Sunday, September 13th 2009
Three years after the release of Black Holes & Revelations, Muse’s critically acclaimed fourth album, comes The Resistance. Anticipation has been running high for Muse fans. Black Holes expanded the band’s horizon with several strong tracks in which the trio of Matt Bellamy, Chris Wolstenhome and Dominic Howard strayed from the usual, and from the most obvious expectations. Supporting the album with increasingly solid performances during an extensive tour, the stage has been set for a breakout masterpiece of a follow-up.
The Resistance opens unlike any previous Muse album. Uprising is not the standard, thickly layered, segmented epic opera gradually evolving to a chaotic ending; it is, in fact, a straightforward pop-rock tune that doesn’t stray far from previous hits like Time Is Running Out or Supermassive Black Hole.
The title track follows, featuring some unusual keyboard and drums that recall early U2, an apparent derivation only supported by a repetitive chorus and piano work reminiscent of New Year’s Day. Fortunately, it picks up a different tone towards the end, and after the vocal part is over, there is a great little ambient outro.
While those first two tracks are promising, the album takes a disappointing turn when Undisclosed Desires kicks in. Unlike anything done by the band in the past, this song bombards the listener with pop clichés: First it’s the keytar, then cheesy lyrics accompanied by an electronic beat that sounds like it was produced by Timbaland, and fucking slap bass. By the time the chorus hits you, you’re wondering why on Earth Muse decided that the combination was a good idea for anything other than a joke track that may have escaped the studio and leaked onto the Internet. This is the track that can divide most of the listeners. Some will be able to play along with it and accept the notion that the song has some decent pop hooks, while others will immediately jump ship.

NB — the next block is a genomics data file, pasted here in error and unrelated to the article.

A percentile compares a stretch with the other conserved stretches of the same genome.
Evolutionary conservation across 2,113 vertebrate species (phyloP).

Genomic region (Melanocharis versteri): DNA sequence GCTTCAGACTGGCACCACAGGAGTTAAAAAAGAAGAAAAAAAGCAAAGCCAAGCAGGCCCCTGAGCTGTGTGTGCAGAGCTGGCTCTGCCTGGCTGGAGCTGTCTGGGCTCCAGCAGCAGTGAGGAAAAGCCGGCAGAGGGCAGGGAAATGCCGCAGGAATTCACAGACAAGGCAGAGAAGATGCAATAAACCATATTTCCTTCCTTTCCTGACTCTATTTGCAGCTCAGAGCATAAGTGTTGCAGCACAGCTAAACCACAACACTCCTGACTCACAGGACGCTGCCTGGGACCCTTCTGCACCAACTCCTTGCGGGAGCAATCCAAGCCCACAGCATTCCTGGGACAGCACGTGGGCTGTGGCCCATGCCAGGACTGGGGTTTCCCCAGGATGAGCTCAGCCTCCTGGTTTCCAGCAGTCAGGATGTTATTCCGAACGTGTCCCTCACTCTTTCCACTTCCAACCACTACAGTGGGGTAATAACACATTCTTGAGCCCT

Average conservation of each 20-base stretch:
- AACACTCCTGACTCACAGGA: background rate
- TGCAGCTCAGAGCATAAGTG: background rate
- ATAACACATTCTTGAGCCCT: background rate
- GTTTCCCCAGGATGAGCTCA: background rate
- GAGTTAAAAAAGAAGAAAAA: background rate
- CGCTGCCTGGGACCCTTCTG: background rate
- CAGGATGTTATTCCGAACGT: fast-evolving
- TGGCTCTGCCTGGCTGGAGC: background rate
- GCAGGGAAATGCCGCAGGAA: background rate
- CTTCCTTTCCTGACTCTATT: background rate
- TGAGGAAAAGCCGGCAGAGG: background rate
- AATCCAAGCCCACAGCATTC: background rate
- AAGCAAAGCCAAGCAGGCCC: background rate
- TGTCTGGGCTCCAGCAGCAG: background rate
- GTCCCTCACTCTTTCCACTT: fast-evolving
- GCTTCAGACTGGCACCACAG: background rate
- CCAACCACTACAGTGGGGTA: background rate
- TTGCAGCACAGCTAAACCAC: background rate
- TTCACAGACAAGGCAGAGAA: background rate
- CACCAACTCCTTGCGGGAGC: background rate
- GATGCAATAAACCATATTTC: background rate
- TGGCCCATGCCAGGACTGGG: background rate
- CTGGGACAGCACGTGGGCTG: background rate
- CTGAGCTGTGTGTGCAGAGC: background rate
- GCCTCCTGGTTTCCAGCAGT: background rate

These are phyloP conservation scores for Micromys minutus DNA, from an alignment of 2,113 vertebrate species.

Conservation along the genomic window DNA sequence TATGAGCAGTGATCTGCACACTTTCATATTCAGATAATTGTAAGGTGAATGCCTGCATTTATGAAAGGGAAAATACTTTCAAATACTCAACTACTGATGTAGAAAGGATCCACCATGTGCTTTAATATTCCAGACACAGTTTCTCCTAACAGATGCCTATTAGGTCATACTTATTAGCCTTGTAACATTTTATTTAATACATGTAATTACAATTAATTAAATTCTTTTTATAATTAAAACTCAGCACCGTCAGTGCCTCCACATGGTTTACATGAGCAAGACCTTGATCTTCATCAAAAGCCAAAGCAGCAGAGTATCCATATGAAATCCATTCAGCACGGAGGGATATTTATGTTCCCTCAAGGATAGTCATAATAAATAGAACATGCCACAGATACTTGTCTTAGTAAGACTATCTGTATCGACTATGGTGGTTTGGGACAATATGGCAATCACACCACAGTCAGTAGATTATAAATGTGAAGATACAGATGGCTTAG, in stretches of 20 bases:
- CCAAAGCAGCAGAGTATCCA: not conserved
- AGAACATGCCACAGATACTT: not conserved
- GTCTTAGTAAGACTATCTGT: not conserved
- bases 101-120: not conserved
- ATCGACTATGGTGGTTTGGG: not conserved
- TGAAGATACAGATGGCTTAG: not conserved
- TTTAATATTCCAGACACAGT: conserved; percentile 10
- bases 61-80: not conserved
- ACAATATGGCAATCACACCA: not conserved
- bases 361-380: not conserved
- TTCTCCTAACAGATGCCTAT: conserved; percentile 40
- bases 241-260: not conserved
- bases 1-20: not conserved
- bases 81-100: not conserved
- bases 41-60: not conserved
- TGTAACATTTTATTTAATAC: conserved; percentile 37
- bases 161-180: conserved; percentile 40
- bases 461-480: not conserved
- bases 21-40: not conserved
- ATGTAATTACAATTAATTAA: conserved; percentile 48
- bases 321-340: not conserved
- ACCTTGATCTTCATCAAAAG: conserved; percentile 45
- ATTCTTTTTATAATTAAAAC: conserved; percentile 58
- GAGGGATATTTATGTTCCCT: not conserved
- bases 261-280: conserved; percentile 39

Thankfully, Muse goes back into their trademark vein of excessive, Queen-esque progressive rock with United States Of Eurasia, a gloriously overblown track that, like so many of their songs before, starts quiet, explodes, goes completely insane, and ends with a soft outro. While it is mostly piano based, it does a great job of showing just what Muse is capable of when they focus on their strengths, much like Unnatural Seleciton, which shows up later on the album. The latter track, while also explosive, is guitar focused, loaded with heavy riffage from Matt Bellamy, and a surprisingly bluesy breakdown halfway through the song that suggests he may no longer be content with just making heavy songs.
These tracks, along with the first two, prove that Muse has worked hard on moving forward with their music, improving and evolving. Unfortunately, not everything on the album achieves the same mark.
It seems Muse sometimes loses the ability to discern the good, exhilarating type of excess from the bad, tiresome kind. Deep within Guiding Light, it’s easy to see there is a good melody, a cute ballad to ease out all the heavy tracks in the album. But that melody is buried under a wall of synths and loud drums that end up hiding the song’s true potential. Meanwhile, MK Ultra would be a swift kick of a heavy track, if it weren’t for a bunch of keyboards and vocal effects that intrude and seem quite out of place most of the time.